If you are an employer, chances are that you're familiar with the term Employer EIN number, or Employment Identification Number. This is a set of unique digits given to a company for purposes of tax returns and IRS requirements. Once a number has been issued to a particular business, it will give the federal government a way to recognize that business on any tax related documents.

In simple terms, just as your social security number works to identify you as an individual when you're applying for a loan or credit, your employer EIN Number does the same for a business. As a result, it is important for every business within the United States to obtain an EIN.

When Do You Need an EIN?

Knowing when you need an Employer EIN number can help to ensure that you remain compliant with crucial tax laws. For example, you will need an EIN if you:

Have employees.

File tax returns for employment.

Operate a business as a partnership or corporation

Withhold taxes on income

Are involved with a trust, IRA, or other relevant organizations.

The IRS uses your EIN as a way of identifying you on your tax returns. Employers, corporations, partnerships, non-profit organizations, trusts, estates of decedents, certain individuals and government agencies all use EINs in documentation. This specific number helps to ensure that a taxpayer's information is properly stored within their files, so that the correct refunds and payments can be applied to their name.

How to Get an EIN

Since there are so many things to consider when opening a new business, the process of an obtaining an EIN can seem somewhat daunting. However, the truth is that it is much easier to get your identification number than you might think. All you need to do is fill out a few online forms and you should be ready to have your EIN mailed to you by the IRS.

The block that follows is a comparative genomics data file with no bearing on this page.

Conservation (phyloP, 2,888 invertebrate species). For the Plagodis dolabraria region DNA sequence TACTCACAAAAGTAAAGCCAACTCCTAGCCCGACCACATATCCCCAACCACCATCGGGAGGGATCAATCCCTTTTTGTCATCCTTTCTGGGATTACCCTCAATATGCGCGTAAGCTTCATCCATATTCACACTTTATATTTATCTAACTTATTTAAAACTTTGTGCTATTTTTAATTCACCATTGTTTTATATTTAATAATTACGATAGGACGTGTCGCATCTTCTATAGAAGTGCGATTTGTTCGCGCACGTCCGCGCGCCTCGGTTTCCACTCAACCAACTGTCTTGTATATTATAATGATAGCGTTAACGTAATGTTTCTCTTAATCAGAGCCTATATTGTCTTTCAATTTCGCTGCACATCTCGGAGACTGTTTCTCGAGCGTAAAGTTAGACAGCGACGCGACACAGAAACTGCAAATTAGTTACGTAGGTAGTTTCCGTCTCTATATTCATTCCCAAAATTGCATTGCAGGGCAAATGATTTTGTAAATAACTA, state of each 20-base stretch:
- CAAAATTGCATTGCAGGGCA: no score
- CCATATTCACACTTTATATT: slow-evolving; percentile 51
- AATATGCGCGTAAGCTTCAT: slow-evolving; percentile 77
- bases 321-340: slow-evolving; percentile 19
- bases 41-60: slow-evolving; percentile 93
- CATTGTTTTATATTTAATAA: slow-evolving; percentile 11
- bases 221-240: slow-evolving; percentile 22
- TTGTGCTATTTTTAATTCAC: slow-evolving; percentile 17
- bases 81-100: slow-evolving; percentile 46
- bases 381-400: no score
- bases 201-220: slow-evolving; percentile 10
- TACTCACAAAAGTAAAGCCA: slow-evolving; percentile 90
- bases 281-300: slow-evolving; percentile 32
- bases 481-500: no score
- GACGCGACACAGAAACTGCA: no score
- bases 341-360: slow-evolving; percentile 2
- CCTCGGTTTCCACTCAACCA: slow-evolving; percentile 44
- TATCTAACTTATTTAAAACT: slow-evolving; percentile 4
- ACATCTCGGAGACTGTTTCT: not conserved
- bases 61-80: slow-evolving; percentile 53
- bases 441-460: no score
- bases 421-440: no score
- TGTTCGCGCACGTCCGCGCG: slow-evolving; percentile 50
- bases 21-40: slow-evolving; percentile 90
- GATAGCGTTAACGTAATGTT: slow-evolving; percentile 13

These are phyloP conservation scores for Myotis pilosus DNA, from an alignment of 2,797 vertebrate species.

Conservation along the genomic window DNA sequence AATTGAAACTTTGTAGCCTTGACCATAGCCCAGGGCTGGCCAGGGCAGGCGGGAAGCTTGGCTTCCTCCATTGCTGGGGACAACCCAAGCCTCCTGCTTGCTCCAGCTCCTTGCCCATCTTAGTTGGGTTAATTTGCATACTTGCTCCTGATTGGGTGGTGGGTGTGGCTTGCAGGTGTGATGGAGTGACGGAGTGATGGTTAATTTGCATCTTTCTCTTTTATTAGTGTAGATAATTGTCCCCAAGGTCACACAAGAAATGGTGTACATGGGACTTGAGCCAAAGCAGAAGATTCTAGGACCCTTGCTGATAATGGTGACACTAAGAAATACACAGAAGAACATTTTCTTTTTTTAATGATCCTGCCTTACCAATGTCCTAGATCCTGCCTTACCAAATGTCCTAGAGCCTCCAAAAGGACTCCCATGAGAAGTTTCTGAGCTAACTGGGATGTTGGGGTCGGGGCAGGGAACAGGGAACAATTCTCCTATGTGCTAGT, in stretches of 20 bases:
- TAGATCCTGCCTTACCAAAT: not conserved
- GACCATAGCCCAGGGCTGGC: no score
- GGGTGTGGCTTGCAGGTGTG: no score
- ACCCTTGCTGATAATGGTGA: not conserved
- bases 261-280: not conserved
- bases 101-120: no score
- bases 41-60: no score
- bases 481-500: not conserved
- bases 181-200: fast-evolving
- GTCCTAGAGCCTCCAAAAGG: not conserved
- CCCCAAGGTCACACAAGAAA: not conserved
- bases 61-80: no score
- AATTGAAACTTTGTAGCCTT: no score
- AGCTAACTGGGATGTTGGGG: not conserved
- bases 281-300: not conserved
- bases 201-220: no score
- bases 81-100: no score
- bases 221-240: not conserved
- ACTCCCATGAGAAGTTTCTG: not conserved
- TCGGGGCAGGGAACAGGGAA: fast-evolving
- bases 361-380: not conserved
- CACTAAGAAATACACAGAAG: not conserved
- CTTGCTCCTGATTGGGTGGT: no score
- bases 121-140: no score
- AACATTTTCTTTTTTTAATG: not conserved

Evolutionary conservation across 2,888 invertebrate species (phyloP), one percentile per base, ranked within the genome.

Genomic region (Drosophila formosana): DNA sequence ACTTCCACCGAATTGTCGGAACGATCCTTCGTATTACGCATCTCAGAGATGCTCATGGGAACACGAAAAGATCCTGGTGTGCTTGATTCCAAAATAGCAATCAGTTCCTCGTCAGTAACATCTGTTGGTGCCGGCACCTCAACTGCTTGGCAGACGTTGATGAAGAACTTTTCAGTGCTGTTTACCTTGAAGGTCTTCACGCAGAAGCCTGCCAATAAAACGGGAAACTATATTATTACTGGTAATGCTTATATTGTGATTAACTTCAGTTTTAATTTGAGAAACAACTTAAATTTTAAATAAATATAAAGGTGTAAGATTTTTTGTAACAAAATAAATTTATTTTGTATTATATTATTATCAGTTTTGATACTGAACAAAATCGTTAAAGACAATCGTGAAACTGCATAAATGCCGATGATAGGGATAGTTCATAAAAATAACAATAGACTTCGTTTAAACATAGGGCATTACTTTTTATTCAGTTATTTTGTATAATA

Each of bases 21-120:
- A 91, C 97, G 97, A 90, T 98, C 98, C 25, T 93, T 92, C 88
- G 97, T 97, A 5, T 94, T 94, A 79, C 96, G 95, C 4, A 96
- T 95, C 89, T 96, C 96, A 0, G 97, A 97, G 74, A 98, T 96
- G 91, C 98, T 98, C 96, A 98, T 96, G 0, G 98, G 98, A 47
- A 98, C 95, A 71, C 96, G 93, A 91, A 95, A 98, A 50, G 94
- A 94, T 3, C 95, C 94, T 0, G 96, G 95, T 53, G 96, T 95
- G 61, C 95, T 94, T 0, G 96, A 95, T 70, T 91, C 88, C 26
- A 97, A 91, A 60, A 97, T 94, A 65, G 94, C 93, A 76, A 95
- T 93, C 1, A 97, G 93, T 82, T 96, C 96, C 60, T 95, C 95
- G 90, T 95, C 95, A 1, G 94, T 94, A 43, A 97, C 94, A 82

Changes to your business can mean that you need to file for a new EIN. For example, you will be required to obtain an employer identification number if you decide to restructure your business, for instance, changing from a sole proprietorship to a corporation. Even though you may already have an EIN as a sole proprietor, you will need to obtain a new number because of the change.

Understanding Your EIN

Although most people who choose to open a business themselves or start working for themselves on a self-employed basis understand that they will need an EIN, there is a lot of miscommunication regarding the regulations of EIN numbers. For example, you may need to obtain an EIN even if you're not running a business, depending on your personal circumstances. For example, if you hire one or more babysitters, caregivers, housekeepers, or drivers in a domestic arrangement, then you will need an EIN to be able to complete the relevant taxes associated with being a domestic employer.

In other words, even though you are not necessarily running a business for profit, you will still be recognized as an employer in need of an employment identification number.